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Uvalde CISD Police Chief Pete Arredondo had his first opportunity to act as an elected official. He didn't show up.

This was the first meeting since Pete Arredondo, the Uvalde CISD police chief, was sworn in as a newly elected member of the council. He was not in attendance.

UVALDE, Texas — The Uvalde City Council met Tuesday for a special session, two weeks after the deadly school shooting on May 24.

In the meeting, the council voted to extend the disaster declaration that was proclaimed by Texas Gov. Greg Abbott on May 27 after the tragic mass shooting at Robb Elementary School that left 21 people dead. 

The declaration makes it possible to get resources more quickly because some regulations aren't enforced.

This was the first meeting since Pete Arredondo, the Uvalde CISD police chief, was sworn in as a member of city council. Arredondo was not in attendance at the meeting. 

Arredondo, who has been under scrutiny in the aftermath of the attack, was sworn into office as a council member last week, and was expected to participate in his first council meeting as an elected official.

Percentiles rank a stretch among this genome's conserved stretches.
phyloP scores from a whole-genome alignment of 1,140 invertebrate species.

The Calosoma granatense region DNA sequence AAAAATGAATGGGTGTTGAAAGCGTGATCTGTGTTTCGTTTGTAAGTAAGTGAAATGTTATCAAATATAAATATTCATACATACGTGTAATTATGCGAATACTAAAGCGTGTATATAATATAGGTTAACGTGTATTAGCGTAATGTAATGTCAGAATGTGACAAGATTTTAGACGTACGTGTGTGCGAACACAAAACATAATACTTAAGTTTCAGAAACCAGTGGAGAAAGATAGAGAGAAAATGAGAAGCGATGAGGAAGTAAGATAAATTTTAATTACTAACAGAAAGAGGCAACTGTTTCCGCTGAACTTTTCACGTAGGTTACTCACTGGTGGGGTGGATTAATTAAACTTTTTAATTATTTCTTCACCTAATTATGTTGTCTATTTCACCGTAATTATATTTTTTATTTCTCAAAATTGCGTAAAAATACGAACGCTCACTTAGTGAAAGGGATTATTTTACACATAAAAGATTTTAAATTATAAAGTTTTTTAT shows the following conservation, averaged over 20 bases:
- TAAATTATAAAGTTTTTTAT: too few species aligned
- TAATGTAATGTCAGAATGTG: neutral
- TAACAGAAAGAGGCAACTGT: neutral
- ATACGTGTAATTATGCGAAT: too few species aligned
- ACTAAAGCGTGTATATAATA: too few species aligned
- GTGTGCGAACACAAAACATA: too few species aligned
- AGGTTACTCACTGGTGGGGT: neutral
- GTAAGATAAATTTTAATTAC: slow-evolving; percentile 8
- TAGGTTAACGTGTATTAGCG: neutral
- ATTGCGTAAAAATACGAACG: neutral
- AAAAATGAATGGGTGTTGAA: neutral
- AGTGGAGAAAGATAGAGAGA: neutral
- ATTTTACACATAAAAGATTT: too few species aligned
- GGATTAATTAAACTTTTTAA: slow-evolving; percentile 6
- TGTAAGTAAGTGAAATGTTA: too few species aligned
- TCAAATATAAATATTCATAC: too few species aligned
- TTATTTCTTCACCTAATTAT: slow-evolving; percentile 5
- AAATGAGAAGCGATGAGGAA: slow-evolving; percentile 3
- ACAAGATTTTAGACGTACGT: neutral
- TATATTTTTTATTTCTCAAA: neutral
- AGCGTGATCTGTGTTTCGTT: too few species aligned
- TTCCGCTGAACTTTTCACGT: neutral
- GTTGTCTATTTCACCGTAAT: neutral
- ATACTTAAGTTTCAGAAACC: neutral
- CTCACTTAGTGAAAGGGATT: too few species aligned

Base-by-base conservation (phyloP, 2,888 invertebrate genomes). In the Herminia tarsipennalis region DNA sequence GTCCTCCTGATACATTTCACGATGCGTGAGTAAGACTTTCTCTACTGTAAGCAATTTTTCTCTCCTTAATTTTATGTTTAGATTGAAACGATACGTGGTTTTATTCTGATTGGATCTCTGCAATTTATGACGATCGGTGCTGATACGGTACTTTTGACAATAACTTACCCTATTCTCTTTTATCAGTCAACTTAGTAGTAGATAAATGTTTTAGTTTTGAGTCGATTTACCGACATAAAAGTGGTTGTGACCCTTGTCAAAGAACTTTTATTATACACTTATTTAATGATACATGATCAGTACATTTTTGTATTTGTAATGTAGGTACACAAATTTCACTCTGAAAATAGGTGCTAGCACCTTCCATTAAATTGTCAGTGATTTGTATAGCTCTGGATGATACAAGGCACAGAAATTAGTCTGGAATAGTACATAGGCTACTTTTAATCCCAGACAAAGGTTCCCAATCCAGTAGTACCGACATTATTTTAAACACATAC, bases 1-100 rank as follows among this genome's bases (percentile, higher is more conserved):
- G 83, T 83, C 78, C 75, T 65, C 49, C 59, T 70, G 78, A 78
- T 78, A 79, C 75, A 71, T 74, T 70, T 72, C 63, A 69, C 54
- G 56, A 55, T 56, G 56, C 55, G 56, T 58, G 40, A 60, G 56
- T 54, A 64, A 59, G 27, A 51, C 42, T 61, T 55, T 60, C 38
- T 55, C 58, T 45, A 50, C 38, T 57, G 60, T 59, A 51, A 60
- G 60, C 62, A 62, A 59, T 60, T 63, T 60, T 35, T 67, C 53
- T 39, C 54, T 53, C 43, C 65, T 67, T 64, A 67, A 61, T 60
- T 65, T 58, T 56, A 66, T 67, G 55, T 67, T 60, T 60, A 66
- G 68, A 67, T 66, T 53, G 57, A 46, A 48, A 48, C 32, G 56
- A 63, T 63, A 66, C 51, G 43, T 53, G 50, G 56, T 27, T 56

During the meeting, Mayor Don McLaughlin said, “Pete Arredondo was elected by the people of his district, so it's up to his district, and his people, and its up to Mr. Arredondo to what he wants to do.”

Arredondo has faced questions about his management of the response to the shooter, including why he waited to send officers into the classroom.

The father of one of the students who died in the mass shooting was at the meeting. 

Alfred Garza III lost his 10-year-old daughter, Amerie Jo Garza. 

Garza said he doesn't hold any ill-will towards Arredondo, but does believe he needs to answer questions. If there was one question Garza could ask him, he said it would be, “Why did he wait so long to go in?” 

While Garza said he does not carry the burden of holding a grudge against Arredondo, he believes the city should have waited a little longer to swear him in. 

“My main priority is to honor my daughter’s name and to be an advocate for change,” he said. 

Garza said he is advocating for some sort of gun reform, among other things, noting that he believes there is more than one problem to solve to prevent future mass shootings. 

“My daughter’s already gone; nothings gonna bring her back. But, there’s things that we can do, and there’s changes that we can make from this happening again,” Garza said. 

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